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My field is data analysis in which i try to invent/improve algorithms to better analyze existing datasets. During my search i noticed a good medical institute is trying to solve their problem from data analysis point of view, or in other words they are working on designing methods to decipher their own data.

Based on their publications i noticed that my method might have a better result according to what they look for. So one approach is to ask them if i can have the data and try my method and in case of success i can have my own next publication.

However, i also really like to have collaborations with that institute rather than just using their data, as in my field it'd be a great value to have close works with data-experts like them.

But i do not know how to approach them? and whom to contact? In fact, i already had a short talk with the post-doc involved in their project. Should i just contact him, or better to put their adviser in the communication loop?

Also, it would be naive if i say "my approach will work better than what you have devised so let's have collaborations!!", wouldn't be?

I would be so grateful if you could give me some advice on these situations!

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I would contact the postdoc you previously talked with. He could be senior enough to run the whole collaboration without keeping his supervisor in the loop all the time. At the very least he has close access to the supervisor, and would prevent you from "cold-calling" the PI with your idea. Why try that again when you already have a contact? This is of course assuming the talk went well and you think he would be welcoming the collaboration.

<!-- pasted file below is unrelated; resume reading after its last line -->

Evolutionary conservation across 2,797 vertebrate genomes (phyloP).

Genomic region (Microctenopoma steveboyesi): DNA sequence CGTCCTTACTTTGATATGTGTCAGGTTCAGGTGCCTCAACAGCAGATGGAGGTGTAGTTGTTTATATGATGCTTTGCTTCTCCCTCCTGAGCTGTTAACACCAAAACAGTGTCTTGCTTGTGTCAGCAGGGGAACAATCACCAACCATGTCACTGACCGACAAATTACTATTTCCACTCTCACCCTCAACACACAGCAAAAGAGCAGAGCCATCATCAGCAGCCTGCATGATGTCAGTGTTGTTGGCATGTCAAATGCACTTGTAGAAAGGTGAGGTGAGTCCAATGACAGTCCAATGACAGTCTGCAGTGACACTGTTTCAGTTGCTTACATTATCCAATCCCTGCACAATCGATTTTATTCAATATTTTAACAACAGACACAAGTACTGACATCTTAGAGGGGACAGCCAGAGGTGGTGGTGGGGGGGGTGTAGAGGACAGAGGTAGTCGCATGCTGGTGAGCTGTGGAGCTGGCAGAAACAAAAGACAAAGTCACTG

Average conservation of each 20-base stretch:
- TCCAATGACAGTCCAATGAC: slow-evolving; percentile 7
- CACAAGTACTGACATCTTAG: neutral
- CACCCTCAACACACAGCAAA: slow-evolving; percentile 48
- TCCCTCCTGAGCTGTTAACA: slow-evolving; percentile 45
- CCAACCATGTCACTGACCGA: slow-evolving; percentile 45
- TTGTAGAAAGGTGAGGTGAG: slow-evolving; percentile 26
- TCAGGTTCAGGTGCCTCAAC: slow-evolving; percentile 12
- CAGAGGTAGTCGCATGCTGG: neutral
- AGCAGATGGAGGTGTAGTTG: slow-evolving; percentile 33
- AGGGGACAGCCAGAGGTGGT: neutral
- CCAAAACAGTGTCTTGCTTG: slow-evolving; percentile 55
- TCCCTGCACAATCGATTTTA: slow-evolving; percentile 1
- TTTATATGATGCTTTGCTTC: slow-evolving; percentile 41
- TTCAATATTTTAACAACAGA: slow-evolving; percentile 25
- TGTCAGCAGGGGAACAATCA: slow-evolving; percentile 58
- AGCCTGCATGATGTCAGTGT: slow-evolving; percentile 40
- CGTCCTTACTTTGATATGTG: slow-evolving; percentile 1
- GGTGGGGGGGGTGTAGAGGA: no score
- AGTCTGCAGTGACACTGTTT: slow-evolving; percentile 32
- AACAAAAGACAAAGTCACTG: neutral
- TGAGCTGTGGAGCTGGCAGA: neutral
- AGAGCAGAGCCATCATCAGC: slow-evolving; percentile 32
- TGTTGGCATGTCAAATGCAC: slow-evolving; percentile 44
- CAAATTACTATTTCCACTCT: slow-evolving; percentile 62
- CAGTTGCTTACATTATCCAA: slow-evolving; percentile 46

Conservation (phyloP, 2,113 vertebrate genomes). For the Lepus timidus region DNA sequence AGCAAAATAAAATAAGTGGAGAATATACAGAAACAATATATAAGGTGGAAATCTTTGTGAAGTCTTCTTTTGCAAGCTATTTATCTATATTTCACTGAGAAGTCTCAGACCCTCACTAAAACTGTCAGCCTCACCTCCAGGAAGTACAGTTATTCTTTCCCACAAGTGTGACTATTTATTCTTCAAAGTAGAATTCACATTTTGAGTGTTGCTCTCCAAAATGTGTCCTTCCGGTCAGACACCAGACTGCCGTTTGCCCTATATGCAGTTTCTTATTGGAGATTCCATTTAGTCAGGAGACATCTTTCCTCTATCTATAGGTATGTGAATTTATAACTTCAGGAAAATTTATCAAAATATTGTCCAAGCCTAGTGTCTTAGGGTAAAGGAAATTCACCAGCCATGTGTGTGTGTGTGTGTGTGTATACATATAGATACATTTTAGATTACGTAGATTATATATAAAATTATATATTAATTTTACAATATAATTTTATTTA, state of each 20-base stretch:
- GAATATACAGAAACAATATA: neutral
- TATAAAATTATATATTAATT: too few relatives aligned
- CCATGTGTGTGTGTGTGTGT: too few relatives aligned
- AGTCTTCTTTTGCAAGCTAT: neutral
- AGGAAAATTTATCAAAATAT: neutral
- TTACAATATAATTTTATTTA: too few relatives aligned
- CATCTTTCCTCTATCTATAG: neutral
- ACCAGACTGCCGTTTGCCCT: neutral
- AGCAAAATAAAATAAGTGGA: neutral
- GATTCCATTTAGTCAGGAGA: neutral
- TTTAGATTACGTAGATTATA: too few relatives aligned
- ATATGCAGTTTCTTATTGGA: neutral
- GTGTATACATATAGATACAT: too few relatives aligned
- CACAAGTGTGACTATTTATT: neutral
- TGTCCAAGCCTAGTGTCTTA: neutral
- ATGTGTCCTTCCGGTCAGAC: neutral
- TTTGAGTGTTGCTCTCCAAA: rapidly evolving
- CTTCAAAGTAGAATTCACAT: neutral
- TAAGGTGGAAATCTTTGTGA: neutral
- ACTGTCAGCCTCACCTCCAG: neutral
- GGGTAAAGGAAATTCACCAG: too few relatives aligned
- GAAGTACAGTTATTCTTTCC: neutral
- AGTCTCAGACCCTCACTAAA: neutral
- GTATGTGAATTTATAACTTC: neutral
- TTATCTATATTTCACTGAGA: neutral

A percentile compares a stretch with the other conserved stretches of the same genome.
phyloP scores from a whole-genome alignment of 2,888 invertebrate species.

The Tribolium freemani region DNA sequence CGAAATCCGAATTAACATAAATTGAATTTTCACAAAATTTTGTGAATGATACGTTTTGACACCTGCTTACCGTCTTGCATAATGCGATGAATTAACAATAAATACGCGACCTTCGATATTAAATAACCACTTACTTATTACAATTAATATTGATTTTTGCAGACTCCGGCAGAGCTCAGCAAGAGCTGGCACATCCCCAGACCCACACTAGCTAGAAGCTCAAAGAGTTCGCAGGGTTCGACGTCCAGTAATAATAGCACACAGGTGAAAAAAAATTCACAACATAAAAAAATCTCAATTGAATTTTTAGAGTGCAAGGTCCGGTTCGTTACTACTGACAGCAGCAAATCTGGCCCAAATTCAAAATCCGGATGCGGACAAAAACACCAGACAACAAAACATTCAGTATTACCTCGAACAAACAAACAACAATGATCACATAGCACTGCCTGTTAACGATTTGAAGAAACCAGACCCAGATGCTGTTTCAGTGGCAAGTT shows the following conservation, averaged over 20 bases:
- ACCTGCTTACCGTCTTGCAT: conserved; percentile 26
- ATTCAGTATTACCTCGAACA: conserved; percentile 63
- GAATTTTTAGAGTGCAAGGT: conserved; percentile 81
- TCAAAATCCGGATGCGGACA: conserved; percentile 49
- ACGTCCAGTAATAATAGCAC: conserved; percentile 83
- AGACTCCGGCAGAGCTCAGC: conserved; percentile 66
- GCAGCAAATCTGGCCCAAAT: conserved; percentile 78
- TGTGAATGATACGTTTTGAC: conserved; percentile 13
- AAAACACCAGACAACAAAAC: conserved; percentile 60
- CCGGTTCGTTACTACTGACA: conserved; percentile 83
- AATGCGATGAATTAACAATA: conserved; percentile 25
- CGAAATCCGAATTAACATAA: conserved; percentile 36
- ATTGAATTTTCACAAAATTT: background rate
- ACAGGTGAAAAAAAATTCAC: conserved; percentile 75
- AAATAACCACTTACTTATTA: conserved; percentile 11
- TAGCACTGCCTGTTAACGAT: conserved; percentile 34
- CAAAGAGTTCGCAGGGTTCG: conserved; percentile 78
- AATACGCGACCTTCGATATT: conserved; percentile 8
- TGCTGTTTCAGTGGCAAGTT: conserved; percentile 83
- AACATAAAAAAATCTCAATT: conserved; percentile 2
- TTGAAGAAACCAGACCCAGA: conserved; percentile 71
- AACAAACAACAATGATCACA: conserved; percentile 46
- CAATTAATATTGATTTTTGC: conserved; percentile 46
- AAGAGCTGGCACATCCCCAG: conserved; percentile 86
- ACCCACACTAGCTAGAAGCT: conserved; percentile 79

About how to suggest it: Don't tell them that your method is better than theirs. You could tell them you have an alternative idea that might give better results. As far as you could test it, this seems to be the case and you'd like to try it out with more data, preferentially in the form of a collaboration. This avoids telling them you're better than them / they're wrong. Nobody wants to hear that, and in this case they also don't need to hear it.

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Would it be naive to say "my approach will work better than what you have devised so let's have collaborations!!"?

It would very much likely be. If you think your method is better than the current method employed by the target group, you must present with proof how and why your method works well, preferably with a test example.

Whom to contact?

I would suggest to contact the principle investigator/"corresponding author", referencing your discussion with the mentioned post-doc. I would CC the mail to the post-doc as well.

Unless the institute/group policy says otherwise, I think its unlikely that your would actually get their full raw data without convincing them how your method would substantially improve the results.

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